The look on Dr. Frank Scifo’s face said it all.

To see his name revealed above the entrance of the community education room at the Stratford Health & Wellness Center had him stunned. All he could do was put a hand over his mouth while an audience of co-workers, family and former patients applauded.

When visitors to the health and wellness center operated by St. Vincent’s Health Services arrive at the big room on the second floor, they’ll see Scifo’s name and picture, as the room was dedicated in his honor during a ceremony on Monday night.

Yet Scifo, who thought the event was just to celebrate the education room’s formal opening, had no idea he was being honored until his name was revealed.

“I had not a clue. I never, ever, ever, ever expected this,” Scifo said. “I felt a wave of emotion of being humbled, of seeing something that I believed in come to fruition.”

The honor is well deserved, according to friends and colleagues at St. Vincent’s. Scifo has worked in Stratford as a family physician for 22 years while also serving on the staff of St. Vincent’s Medical Center. Scifo became primary care development director at St. Vincent’s in 2008. In  2012, Scifo became medical director of the St. Vincent’s MultiSpecialty Group.

Scifo has also co-chaired the St. Vincent’s SWIM Across the Sound since 2000. That event helps raise money to fight cancer. He also hosts a weekly health talk show on WICC radio, and a photo of him in the WICC studio hangs at the entrance of the room.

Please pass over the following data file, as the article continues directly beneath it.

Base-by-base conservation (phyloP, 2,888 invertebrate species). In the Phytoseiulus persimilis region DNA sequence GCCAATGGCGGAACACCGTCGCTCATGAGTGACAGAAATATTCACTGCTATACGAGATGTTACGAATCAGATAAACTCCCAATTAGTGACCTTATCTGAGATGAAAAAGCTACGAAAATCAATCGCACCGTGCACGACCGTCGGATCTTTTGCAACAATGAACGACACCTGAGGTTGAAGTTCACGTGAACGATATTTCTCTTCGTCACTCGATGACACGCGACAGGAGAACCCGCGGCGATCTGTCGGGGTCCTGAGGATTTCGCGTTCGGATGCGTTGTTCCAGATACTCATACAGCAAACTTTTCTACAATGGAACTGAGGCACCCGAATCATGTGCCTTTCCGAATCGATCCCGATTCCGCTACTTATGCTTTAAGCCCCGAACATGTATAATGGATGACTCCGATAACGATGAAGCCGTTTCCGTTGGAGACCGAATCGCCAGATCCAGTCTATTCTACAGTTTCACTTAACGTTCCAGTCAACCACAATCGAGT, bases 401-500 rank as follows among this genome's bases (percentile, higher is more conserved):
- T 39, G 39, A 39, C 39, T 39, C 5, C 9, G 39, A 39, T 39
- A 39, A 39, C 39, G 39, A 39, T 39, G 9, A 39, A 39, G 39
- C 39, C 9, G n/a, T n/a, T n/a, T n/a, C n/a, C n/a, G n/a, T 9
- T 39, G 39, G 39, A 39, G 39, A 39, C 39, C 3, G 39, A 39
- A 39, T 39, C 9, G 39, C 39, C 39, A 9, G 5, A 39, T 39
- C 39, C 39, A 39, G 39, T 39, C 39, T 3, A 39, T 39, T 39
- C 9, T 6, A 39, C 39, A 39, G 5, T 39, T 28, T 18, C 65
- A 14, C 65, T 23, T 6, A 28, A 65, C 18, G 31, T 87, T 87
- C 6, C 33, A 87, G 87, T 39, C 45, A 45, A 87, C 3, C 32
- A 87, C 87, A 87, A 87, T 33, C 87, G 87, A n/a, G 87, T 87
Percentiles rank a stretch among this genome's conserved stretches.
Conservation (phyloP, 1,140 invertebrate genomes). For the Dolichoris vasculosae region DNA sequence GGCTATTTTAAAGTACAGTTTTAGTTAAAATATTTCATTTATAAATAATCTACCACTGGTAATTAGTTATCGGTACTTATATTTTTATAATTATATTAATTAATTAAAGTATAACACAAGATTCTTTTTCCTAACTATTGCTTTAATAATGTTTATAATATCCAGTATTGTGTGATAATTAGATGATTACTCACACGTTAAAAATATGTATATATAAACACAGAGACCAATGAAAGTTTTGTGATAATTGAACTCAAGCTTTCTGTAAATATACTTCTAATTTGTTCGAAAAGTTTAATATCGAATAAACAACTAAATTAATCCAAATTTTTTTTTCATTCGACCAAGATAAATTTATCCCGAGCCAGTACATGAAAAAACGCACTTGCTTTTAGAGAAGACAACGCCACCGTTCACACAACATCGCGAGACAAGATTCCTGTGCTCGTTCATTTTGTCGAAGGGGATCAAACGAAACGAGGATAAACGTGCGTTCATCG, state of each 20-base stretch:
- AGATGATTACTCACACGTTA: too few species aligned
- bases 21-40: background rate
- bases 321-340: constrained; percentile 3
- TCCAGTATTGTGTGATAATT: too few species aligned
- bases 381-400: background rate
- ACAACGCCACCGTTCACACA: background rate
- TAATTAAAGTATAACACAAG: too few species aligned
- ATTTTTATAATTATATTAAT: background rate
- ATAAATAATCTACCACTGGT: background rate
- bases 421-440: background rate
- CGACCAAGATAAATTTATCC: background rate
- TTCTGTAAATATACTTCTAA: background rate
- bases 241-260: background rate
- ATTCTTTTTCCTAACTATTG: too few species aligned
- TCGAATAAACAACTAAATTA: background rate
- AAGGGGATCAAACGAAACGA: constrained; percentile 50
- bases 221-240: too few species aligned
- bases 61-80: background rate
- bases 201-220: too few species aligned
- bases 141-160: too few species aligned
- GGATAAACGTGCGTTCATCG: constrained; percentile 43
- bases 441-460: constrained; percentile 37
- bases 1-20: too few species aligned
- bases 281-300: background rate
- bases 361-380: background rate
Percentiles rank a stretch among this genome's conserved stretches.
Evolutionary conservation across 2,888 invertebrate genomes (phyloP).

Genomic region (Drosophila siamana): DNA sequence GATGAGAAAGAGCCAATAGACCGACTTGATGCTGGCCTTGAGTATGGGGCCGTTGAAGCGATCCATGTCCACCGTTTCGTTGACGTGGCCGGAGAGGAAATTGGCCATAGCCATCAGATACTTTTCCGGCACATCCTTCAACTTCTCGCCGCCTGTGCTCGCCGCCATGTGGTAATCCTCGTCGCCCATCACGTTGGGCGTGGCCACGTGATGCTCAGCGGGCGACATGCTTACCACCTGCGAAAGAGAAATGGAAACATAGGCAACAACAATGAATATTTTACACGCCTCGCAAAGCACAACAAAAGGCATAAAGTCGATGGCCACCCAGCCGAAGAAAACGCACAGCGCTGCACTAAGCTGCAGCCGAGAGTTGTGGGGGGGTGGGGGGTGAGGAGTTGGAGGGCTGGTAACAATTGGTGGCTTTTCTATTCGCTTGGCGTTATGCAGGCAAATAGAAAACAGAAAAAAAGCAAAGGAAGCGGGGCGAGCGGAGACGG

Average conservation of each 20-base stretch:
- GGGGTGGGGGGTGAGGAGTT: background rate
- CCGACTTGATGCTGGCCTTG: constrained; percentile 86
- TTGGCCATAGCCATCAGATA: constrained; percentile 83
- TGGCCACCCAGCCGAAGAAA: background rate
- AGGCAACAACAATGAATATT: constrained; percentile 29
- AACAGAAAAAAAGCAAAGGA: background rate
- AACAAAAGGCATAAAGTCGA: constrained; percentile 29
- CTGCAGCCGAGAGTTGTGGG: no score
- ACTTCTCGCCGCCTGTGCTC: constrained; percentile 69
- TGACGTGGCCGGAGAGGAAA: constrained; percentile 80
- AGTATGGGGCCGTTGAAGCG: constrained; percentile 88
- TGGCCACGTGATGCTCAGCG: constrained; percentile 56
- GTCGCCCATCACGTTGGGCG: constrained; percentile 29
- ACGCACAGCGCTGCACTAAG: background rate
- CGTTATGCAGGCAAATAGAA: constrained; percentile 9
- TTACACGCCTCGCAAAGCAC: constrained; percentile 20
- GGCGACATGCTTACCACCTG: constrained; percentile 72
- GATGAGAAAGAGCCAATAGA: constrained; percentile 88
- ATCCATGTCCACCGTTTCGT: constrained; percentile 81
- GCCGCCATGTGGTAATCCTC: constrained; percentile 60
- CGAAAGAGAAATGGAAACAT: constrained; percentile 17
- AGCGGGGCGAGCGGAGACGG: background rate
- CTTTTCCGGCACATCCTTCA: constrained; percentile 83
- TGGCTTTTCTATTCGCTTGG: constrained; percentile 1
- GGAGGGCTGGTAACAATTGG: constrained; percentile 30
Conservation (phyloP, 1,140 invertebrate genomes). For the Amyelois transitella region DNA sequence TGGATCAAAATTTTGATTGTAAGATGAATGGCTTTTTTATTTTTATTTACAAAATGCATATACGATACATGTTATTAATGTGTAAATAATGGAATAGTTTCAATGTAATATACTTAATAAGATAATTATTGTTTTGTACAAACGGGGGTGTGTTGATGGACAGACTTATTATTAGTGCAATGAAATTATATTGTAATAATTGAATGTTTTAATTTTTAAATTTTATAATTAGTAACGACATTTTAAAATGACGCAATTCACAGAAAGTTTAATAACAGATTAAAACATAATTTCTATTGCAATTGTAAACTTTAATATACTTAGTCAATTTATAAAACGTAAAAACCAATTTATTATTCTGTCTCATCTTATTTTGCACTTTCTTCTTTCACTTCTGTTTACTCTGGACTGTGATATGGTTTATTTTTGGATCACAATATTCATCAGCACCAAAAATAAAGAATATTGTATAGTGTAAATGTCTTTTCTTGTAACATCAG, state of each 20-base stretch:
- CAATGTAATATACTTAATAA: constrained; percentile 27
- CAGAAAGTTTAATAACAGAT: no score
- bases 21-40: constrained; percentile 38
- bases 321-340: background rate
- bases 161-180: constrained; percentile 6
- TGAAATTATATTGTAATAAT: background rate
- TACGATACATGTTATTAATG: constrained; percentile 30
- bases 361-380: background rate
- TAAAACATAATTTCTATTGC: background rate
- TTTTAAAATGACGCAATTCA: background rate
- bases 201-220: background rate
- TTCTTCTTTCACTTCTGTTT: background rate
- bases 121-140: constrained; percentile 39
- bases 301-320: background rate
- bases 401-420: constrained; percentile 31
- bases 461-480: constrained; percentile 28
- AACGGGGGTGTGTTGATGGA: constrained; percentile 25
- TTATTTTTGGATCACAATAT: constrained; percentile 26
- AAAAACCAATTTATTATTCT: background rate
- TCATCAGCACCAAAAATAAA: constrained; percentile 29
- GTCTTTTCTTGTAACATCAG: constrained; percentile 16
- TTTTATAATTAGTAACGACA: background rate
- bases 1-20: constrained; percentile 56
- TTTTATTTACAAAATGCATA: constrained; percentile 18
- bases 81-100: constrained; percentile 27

The Community Education Room, which includes kitchen facilities for healthy nutrition and cooking demonstrations, will host lectures and presentations.

“The room is really going to serve as a wonderful venue to educate the citizens of Stratford and beyond the citizens of Stratford,” he said. “This was our gift, St. Vincent’s gift to the Stratford community.”

Dianne Auger, chief strategy officer for St. Vincent’s Medical Services, said it was Scifo’s dream for St. Vincent’s to have a facility and “a real presence” in Stratford because he practiced in Stratford for so long and knew the people. The room was a real priority for Scifo, said Auger, herself a Stratford resident.

“He really wanted this to be a center of activity, and one of his important visions for the building, besides all the services that we had, was to have a community education space where people could learn to be healthy,” Auger said.

Auger said she and three other people knew about naming the room for Scifo and they didn’t want to take any chances.

“He knows everybody and we were afraid that somebody would tell him, so we made sure nobody knew,”she said.

The look on Scifo’s face was worth it, she said.

“It was gratifying, because he’s a special man,” she said. “He means a lot to us. For those of us who really know Frank, we knew how much this would mean to him.”

Mayor John Harkins called the event “a wonderful dedication to a wonderful man.”

“I can’t say enough about how much I feel about this man,” added the mayor, saluting Scifo as an advocate for physicians and patients in general.

Scifo enjoyed the moment, but said he was overcome with emotion. That emotion continued as he was greeted with hugs from friends and family members, most notably his grandchildren, Samantha Baglio, 2 and Nicholas Baglio, 4.

“It’s probably the nicest recognition and gift one can get, and what makes it sweeter is it was never any intention to get any of that,” he said. “For me, I always get more when I give. I’m the one that receives when I give.”